SOCIAL AND ECOLOGICAL BENEFITS OF BIODIVERSITY: Jacques Weber, Director of the French Institute for Biodiversity, chaired the plenary session on social and ecological benefits of biodiversity.
David Tilman, University of Minnesota, presented research on the relationship between ecosystems services and biodiversity. He gave a historical overview of early ecological theories, which associated higher productivity with areas of higher biodiversity. He also presented results from research in the past decade confirming these earlier theories and demonstrating that biodiversity loss leads to a decrease in: plant productivity; efficiency of plant resource utilization; ecosystem stability and predictability; and carbon sequestration. Tilman also presented research showing that biodiversity loss can lead to increased risks of invasion by exotic species. He said ecosystem services include productivity, water quality, ecosystem stability and protection from alien invasive species. Noting that the true value of ecosystem services is often overlooked, he stressed that wise environmental policy should maximize both the quantity and quality of these services to society. In the ensuing discussion, participants called for increasing eco-farming in agricultural policy and identifying viable alternatives for people that use lands rich in biodiversity for farming in developing countries.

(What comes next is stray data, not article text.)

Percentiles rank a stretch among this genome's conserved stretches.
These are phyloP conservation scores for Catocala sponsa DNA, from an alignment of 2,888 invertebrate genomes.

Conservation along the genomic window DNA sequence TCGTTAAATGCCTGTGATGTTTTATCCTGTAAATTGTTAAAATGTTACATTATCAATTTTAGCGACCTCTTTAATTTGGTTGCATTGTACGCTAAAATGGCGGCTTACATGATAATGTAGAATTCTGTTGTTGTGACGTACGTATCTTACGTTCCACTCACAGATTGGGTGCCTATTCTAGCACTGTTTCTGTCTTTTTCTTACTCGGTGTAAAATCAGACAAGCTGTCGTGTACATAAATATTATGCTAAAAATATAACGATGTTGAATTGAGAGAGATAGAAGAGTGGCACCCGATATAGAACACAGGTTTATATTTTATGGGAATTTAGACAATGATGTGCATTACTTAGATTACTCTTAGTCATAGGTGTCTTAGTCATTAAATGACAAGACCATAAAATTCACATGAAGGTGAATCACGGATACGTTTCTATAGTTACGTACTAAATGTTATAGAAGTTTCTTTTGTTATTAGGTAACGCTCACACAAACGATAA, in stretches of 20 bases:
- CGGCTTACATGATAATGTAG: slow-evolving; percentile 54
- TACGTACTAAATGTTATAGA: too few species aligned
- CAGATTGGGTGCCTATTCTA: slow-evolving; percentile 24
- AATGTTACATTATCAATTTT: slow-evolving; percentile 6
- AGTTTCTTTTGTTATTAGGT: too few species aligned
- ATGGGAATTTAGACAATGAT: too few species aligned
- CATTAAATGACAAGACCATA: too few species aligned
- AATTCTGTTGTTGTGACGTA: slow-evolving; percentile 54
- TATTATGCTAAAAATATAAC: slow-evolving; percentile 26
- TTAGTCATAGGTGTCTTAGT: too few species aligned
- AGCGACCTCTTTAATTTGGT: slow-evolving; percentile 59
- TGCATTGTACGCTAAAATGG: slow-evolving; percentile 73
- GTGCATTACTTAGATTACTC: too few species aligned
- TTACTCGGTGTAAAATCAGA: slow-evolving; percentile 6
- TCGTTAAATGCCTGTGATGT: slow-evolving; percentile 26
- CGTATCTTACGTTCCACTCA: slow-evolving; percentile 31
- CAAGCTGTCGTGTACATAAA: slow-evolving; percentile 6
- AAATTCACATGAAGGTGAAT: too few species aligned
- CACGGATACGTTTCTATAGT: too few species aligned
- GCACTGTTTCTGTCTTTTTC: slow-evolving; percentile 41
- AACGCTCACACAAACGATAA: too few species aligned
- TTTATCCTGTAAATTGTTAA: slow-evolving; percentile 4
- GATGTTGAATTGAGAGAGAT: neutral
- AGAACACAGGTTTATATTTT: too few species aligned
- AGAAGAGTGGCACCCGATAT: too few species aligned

Andrew Dobson, Princeton University, addressed the relationship between biodiversity and human health. He stated that many pathogens only threaten people when their natural environment has been disturbed, and argued that low-tech solutions to diseases are often the most effective. Stressing the importance of underlying ecological knowledge, he described interactions between pathogens, peopleï¿½s immune systems, drug resistance, population density, livestock density, biodiversity and climate. Dobson noted that alien species often become invasive because they lack the parasites that infest them in their natural range, and that alien species can introduce parasites that threaten native species. He stated that eliminating pathogens from natural systems, as has been done for agricultural purposes in certain locations, greatly influences an ecosystemï¿½s functioning. He stressed that biodiversity is an important disease buffer, particularly against vector-transmitted diseases such as malaria, since vectors tend to turn to humans when biodiversity is low. He concluded that describing food webs and ecosystems in mathematical terms constitutes the major scientific challenge for the 21st century.
Charles Perrings, University of York, presented on economics and the value of biodiversity and ecosystem services. He said the anthropocentric value of biodiversity and ecosystems derives from the value of the goods and services they provide, which includes direct-use values, indirect-use values, and non-use or passive values. He observed that biodiversity supports ecosystem functioning and processes, which, in turn, support the production of marketed goods and services. He said that, in economic terms, biodiversity is equivalent to a portfolio of assets, and that conservation efforts should be designed according to the mean and covariance yield of the portfolio. Perrings said economics should be incorporated into conservation efforts and plans, and suggested identifying areas where ecosystem services are becoming scarce in order to target conservation efforts in those areas.